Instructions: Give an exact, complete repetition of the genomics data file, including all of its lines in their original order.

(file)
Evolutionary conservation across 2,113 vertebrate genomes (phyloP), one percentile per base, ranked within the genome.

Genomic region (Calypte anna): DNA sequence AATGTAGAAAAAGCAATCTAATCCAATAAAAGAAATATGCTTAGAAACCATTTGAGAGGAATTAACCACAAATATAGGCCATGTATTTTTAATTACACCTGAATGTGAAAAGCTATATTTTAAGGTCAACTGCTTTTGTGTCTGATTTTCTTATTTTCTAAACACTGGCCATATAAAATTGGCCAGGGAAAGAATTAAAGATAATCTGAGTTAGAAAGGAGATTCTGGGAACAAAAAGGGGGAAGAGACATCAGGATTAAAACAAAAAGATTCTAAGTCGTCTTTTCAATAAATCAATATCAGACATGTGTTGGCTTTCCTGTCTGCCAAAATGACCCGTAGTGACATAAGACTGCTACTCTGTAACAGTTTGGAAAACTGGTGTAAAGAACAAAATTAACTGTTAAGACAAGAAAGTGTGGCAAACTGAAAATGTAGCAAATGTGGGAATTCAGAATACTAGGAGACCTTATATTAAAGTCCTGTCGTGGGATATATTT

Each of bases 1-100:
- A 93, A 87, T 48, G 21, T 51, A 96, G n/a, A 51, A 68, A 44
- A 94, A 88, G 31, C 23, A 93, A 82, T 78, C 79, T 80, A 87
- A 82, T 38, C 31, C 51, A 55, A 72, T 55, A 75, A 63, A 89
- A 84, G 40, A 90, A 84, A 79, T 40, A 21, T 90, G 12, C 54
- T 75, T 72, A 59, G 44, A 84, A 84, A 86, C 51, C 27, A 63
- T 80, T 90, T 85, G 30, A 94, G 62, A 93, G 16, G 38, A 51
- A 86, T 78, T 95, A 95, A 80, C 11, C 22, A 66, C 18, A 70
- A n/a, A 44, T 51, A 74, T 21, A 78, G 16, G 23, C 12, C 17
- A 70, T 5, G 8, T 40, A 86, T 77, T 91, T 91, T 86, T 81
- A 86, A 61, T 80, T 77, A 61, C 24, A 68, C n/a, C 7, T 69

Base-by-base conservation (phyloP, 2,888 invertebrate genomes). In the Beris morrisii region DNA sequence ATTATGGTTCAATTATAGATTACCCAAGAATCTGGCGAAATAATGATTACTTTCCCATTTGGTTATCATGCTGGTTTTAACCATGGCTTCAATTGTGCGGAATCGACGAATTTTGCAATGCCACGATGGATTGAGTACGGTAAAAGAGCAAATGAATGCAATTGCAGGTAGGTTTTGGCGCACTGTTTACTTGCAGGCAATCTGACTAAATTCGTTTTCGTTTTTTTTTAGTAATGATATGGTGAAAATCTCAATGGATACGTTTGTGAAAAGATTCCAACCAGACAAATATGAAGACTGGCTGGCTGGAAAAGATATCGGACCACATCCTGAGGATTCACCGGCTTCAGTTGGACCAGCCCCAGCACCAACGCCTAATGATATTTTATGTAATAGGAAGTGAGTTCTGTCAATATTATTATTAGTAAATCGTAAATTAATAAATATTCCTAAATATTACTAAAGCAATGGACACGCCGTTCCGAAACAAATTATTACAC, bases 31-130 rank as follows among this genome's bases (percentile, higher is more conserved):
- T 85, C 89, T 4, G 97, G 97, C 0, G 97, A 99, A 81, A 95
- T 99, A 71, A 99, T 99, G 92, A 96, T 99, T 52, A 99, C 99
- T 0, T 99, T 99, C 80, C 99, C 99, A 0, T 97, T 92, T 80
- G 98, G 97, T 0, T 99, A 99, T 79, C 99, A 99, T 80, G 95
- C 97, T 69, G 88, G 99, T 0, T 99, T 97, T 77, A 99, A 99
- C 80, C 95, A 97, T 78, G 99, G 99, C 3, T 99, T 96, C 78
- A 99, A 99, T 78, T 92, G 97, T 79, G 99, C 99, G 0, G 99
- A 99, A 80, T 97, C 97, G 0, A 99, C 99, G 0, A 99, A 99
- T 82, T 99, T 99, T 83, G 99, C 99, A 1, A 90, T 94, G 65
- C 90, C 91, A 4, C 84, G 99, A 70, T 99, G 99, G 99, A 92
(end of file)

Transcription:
Evolutionary conservation across 2,113 vertebrate genomes (phyloP), one percentile per base, ranked within the genome.

Genomic region (Calypte anna): DNA sequence AATGTAGAAAAAGCAATCTAATCCAATAAAAGAAATATGCTTAGAAACCATTTGAGAGGAATTAACCACAAATATAGGCCATGTATTTTTAATTACACCTGAATGTGAAAAGCTATATTTTAAGGTCAACTGCTTTTGTGTCTGATTTTCTTATTTTCTAAACACTGGCCATATAAAATTGGCCAGGGAAAGAATTAAAGATAATCTGAGTTAGAAAGGAGATTCTGGGAACAAAAAGGGGGAAGAGACATCAGGATTAAAACAAAAAGATTCTAAGTCGTCTTTTCAATAAATCAATATCAGACATGTGTTGGCTTTCCTGTCTGCCAAAATGACCCGTAGTGACATAAGACTGCTACTCTGTAACAGTTTGGAAAACTGGTGTAAAGAACAAAATTAACTGTTAAGACAAGAAAGTGTGGCAAACTGAAAATGTAGCAAATGTGGGAATTCAGAATACTAGGAGACCTTATATTAAAGTCCTGTCGTGGGATATATTT

Each of bases 1-100:
- A 93, A 87, T 48, G 21, T 51, A 96, G n/a, A 51, A 68, A 44
- A 94, A 88, G 31, C 23, A 93, A 82, T 78, C 79, T 80, A 87
- A 82, T 38, C 31, C 51, A 55, A 72, T 55, A 75, A 63, A 89
- A 84, G 40, A 90, A 84, A 79, T 40, A 21, T 90, G 12, C 54
- T 75, T 72, A 59, G 44, A 84, A 84, A 86, C 51, C 27, A 63
- T 80, T 90, T 85, G 30, A 94, G 62, A 93, G 16, G 38, A 51
- A 86, T 78, T 95, A 95, A 80, C 11, C 22, A 66, C 18, A 70
- A n/a, A 44, T 51, A 74, T 21, A 78, G 16, G 23, C 12, C 17
- A 70, T 5, G 8, T 40, A 86, T 77, T 91, T 91, T 86, T 81
- A 86, A 61, T 80, T 77, A 61, C 24, A 68, C n/a, C 7, T 69

Base-by-base conservation (phyloP, 2,888 invertebrate genomes). In the Beris morrisii region DNA sequence ATTATGGTTCAATTATAGATTACCCAAGAATCTGGCGAAATAATGATTACTTTCCCATTTGGTTATCATGCTGGTTTTAACCATGGCTTCAATTGTGCGGAATCGACGAATTTTGCAATGCCACGATGGATTGAGTACGGTAAAAGAGCAAATGAATGCAATTGCAGGTAGGTTTTGGCGCACTGTTTACTTGCAGGCAATCTGACTAAATTCGTTTTCGTTTTTTTTTAGTAATGATATGGTGAAAATCTCAATGGATACGTTTGTGAAAAGATTCCAACCAGACAAATATGAAGACTGGCTGGCTGGAAAAGATATCGGACCACATCCTGAGGATTCACCGGCTTCAGTTGGACCAGCCCCAGCACCAACGCCTAATGATATTTTATGTAATAGGAAGTGAGTTCTGTCAATATTATTATTAGTAAATCGTAAATTAATAAATATTCCTAAATATTACTAAAGCAATGGACACGCCGTTCCGAAACAAATTATTACAC, bases 31-130 rank as follows among this genome's bases (percentile, higher is more conserved):
- T 85, C 89, T 4, G 97, G 97, C 0, G 97, A 99, A 81, A 95
- T 99, A 71, A 99, T 99, G 92, A 96, T 99, T 52, A 99, C 99
- T 0, T 99, T 99, C 80, C 99, C 99, A 0, T 97, T 92, T 80
- G 98, G 97, T 0, T 99, A 99, T 79, C 99, A 99, T 80, G 95
- C 97, T 69, G 88, G 99, T 0, T 99, T 97, T 77, A 99, A 99
- C 80, C 95, A 97, T 78, G 99, G 99, C 3, T 99, T 96, C 78
- A 99, A 99, T 78, T 92, G 97, T 79, G 99, C 99, G 0, G 99
- A 99, A 80, T 97, C 97, G 0, A 99, C 99, G 0, A 99, A 99
- T 82, T 99, T 99, T 83, G 99, C 99, A 1, A 90, T 94, G 65
- C 90, C 91, A 4, C 84, G 99, A 70, T 99, G 99, G 99, A 92